Aruna V. Iyer visits Chennai’s oldest apartment block, whose residents once had a clear view of the sun rising over the sea
t was the time when Chennai was still pattinam to the people in rural Tamil Nadu; a place that symbolised lot of money but little water, large buildings but small hearts. Featuring the city’s first high rise apartment, a scene from K. Balachandar’s ‘Pattina Pravesam’ depicts two migrant villagers discussing the Old Tower Block in Nandanam:
“It cannot be one man’s house. It must be many relatives living together.”
“Probably they built their homes here and there, then brought them here and stacked them one above the other!”
The Old Tower Block was built in 1966 by Tamil Nadu Housing Board’s City Improvement Trust, says Sudhangan, a senior journalist and a Tamil writer who lives in the building. “The concept of high rises and tower blocks were new and often given the cold shoulder by a conservative society that preferred the individual house,” he says. Completed on April 18 that year, the Old Tower Block was nine storeys high and cost Rs 30 lakh to construct. It was the tallest building of its time, coming up before the iconic LIC building on Mount Road.
The apartment block occupies a massive space of 14 grounds and comprises 48 flats. It was inaugurated by the then Minister for Industries R. Venkataraman. Tamil Nadu Housing Board engineer Gnanavadivu had executed the project.
The building consists of 16 three-bedroom flats, each measuring 1,700 sq ft, the monthly rent for which was pegged at Rs. 450 back then. The remaining 32 flats were two-bedroom, measuring 1,200 sq ft each, with a monthly rent of Rs. 350. Today, the respective rents are Rs.5,740 and Rs. 3,540. The ground floor originally provided for 17 garages, three shops, a restaurant, a nursery school and a ladies recreation club. But only the garages and three shops were eventually set up.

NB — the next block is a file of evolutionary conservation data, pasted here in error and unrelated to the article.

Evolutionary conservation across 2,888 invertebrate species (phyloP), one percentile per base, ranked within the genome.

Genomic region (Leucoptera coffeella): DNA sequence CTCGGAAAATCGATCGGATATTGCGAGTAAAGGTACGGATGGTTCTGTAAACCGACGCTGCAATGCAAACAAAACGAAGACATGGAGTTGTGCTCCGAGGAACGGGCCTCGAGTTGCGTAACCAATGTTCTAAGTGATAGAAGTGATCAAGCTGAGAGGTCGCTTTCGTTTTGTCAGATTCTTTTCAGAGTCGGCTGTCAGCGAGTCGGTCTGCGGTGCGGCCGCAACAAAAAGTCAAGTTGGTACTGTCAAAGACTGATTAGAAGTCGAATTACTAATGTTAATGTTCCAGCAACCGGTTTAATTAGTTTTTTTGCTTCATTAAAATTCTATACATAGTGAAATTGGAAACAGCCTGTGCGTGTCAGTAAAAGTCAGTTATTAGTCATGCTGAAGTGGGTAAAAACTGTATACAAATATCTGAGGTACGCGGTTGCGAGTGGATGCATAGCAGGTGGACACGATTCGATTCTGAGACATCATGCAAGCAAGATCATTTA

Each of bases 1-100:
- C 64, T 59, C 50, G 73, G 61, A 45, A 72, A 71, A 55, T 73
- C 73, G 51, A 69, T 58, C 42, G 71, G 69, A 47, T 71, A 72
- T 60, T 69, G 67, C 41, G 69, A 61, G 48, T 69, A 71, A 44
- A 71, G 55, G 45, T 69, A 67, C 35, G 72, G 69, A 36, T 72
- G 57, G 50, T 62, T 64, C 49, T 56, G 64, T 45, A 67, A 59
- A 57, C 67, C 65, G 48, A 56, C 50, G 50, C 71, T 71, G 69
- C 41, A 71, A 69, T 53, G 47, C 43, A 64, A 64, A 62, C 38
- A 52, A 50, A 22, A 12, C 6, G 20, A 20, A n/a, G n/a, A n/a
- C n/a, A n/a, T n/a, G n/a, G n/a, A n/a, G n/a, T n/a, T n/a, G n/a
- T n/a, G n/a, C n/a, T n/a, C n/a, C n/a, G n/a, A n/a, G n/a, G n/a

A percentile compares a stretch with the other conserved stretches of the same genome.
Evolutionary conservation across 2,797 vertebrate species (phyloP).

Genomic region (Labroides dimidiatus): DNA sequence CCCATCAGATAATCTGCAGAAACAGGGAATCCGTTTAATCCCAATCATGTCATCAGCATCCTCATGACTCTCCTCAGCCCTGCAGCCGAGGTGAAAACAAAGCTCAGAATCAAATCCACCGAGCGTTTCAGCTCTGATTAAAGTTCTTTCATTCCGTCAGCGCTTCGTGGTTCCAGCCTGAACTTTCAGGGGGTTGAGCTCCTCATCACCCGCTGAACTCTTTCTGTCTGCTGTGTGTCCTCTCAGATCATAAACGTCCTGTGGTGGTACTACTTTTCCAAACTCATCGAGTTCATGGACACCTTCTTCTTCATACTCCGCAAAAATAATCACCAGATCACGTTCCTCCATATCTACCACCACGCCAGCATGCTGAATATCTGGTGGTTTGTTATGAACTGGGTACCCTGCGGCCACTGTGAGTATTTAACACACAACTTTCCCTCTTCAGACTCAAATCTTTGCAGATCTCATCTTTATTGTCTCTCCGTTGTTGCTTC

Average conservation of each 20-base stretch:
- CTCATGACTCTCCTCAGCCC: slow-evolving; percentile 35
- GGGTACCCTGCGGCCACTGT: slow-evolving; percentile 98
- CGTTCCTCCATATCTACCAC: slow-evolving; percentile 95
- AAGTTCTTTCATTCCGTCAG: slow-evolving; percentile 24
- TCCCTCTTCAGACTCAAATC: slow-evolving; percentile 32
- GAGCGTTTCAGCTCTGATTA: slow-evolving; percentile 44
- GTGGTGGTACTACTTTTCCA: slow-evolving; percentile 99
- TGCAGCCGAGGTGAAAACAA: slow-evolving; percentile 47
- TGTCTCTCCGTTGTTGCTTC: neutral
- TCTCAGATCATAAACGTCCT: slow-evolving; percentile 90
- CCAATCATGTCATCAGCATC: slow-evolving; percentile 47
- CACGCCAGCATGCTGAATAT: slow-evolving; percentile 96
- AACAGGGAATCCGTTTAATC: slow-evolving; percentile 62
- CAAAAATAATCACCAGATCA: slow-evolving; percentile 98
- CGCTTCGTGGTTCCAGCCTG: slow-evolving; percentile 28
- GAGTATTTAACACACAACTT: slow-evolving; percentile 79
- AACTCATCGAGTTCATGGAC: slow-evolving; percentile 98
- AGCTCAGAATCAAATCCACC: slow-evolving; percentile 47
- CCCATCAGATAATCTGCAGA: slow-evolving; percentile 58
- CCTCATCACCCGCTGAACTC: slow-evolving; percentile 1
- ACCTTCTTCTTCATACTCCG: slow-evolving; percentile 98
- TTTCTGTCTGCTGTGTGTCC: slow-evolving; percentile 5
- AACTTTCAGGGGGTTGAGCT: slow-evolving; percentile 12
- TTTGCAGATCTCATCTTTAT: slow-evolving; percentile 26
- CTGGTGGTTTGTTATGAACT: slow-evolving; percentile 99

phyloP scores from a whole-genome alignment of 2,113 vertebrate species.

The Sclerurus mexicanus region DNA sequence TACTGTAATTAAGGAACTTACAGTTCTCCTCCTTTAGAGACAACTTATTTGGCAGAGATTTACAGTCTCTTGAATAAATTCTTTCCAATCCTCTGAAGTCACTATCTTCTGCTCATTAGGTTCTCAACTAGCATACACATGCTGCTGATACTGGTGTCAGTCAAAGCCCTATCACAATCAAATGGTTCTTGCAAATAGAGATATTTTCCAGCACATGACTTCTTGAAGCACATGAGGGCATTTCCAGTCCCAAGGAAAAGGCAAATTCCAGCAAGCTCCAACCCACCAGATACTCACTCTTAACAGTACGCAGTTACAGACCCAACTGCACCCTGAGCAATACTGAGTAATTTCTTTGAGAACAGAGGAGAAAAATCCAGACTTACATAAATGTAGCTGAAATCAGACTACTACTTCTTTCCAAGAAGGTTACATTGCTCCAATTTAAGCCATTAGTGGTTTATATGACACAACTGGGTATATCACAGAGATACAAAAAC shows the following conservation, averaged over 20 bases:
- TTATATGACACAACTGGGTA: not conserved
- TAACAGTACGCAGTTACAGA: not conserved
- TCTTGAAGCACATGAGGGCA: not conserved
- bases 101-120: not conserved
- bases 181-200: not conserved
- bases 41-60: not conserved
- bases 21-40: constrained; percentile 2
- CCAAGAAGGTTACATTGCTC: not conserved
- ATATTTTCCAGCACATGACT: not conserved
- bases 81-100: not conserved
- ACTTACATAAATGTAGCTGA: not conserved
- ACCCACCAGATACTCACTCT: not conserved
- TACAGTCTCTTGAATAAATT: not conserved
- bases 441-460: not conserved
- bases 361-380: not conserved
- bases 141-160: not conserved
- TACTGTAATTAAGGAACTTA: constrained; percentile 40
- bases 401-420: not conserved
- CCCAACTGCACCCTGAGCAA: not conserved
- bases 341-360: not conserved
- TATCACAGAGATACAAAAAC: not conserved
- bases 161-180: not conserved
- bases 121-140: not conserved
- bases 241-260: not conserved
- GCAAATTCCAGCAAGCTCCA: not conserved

The apartment block was built to accommodate foreign delegates attending the Indian International Trade Fair that was held in early 1967. The idea was to allot the flats to members of the public on conclusion of the fair.
“But after the Fair, the Housing Board found no takers for the flats, save five. Since then, the remaining flats have been allotted to government employees on transfer to Chennai, and to people like me who applied for a house under the public quota,” says Sudhangan.
There were several apprehensions about living in a multi-storey building back then, according to Kesu, one of the oldest residents, who has been living in Old Tower Block since 1967. “People liked to live close to the ground and found the idea of living at a height intimidating. They felt land is more valuable as it appreciated more than an apartment; and the investment required to buy a plot and construct a house was very little compared to the returns on the property,” he says.
But the earliest residents of Old Tower Block discovered the advantages of living at a height: they were privy to a landscape they term mesmerising. “The Adyar River, which was yet to die of pollution, flowed in full force along the building,” says Kesu. Fishermen on catamarans, migratory birds, the occasional fox at the nearby Kotturpuram swamp, and the view of the sun rising over the Bay of Bengal – these were common sights. Today, of course, taller buildings block the view of the rising sun.
The design of the building is unique and valid even today, with features like large ventilation ducts, huge lobby spaces and ample lighting – things hardly found in new constructions. It is poor maintenance that is the primary complaint of Old Tower Block residents.
Today the building is an island in a sea of activity – no longer ruling the city’s skyline. Like a deposed king, no longer powerful but retaining the stately grandeur – draped in a silence and serenity that belonged to the sixties.
This story featured about the Old Tower Block in Nandanam. Inadvertently, a picture of the New Tower Block had been used instead of the Old Tower Block. The error is regretted.